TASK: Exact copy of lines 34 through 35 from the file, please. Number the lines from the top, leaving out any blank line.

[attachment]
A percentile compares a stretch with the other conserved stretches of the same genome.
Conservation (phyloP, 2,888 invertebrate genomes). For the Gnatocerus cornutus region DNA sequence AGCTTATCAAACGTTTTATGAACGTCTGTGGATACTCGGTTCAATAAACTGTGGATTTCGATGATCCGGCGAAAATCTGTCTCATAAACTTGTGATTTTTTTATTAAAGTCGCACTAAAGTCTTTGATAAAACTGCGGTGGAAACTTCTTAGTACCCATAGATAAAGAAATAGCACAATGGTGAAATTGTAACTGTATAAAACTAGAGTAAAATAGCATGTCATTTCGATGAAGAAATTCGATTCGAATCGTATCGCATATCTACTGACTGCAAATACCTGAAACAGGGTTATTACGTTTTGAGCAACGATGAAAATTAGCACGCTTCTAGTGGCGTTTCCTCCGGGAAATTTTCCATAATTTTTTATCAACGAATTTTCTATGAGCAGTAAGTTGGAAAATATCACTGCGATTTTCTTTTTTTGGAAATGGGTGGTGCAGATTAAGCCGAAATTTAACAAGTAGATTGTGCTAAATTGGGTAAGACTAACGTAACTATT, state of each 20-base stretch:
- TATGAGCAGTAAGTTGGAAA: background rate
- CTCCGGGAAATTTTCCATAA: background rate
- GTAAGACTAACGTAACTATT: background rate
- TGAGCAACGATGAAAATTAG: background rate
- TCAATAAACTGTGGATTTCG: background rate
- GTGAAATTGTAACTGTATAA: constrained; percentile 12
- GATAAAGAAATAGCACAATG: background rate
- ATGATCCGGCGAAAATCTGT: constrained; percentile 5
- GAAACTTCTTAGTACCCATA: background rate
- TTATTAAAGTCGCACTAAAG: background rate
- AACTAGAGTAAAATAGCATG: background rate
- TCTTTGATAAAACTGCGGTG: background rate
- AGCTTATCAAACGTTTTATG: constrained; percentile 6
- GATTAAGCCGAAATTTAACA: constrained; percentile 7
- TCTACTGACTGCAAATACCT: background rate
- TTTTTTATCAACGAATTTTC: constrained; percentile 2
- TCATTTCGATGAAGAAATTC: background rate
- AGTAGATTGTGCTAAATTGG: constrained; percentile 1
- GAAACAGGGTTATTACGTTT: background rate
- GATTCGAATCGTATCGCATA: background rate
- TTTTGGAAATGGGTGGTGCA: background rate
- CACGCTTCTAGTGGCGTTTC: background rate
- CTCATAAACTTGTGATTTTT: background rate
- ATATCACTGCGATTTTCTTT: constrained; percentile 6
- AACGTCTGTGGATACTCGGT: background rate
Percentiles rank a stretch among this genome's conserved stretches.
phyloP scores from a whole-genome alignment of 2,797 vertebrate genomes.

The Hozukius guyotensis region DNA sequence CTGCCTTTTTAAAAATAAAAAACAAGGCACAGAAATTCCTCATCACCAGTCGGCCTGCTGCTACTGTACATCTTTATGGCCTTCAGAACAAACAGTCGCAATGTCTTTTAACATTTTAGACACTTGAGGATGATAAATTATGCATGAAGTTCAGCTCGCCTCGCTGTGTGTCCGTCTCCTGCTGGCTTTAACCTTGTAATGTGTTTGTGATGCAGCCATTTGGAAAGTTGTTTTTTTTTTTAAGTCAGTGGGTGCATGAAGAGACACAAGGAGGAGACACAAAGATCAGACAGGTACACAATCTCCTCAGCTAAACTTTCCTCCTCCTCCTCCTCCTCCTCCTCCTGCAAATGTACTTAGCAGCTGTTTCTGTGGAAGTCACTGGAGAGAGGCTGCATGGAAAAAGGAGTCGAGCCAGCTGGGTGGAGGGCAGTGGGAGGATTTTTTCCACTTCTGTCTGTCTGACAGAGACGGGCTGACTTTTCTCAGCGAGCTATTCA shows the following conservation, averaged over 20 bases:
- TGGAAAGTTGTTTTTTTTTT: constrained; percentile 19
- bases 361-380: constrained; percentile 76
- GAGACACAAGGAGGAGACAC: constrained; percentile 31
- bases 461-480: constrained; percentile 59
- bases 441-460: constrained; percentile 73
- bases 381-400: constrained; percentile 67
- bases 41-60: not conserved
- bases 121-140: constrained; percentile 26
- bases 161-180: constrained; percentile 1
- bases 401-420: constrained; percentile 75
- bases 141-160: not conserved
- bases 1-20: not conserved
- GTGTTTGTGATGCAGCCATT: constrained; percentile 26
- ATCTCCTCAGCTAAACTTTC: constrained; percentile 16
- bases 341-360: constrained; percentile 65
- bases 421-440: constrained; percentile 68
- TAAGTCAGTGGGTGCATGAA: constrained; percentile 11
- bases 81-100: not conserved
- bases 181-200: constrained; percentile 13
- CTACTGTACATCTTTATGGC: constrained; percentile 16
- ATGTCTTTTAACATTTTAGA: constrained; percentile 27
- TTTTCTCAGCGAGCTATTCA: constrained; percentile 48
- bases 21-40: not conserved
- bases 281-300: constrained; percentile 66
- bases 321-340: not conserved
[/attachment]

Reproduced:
- bases 461-480: constrained; percentile 59
- bases 441-460: constrained; percentile 73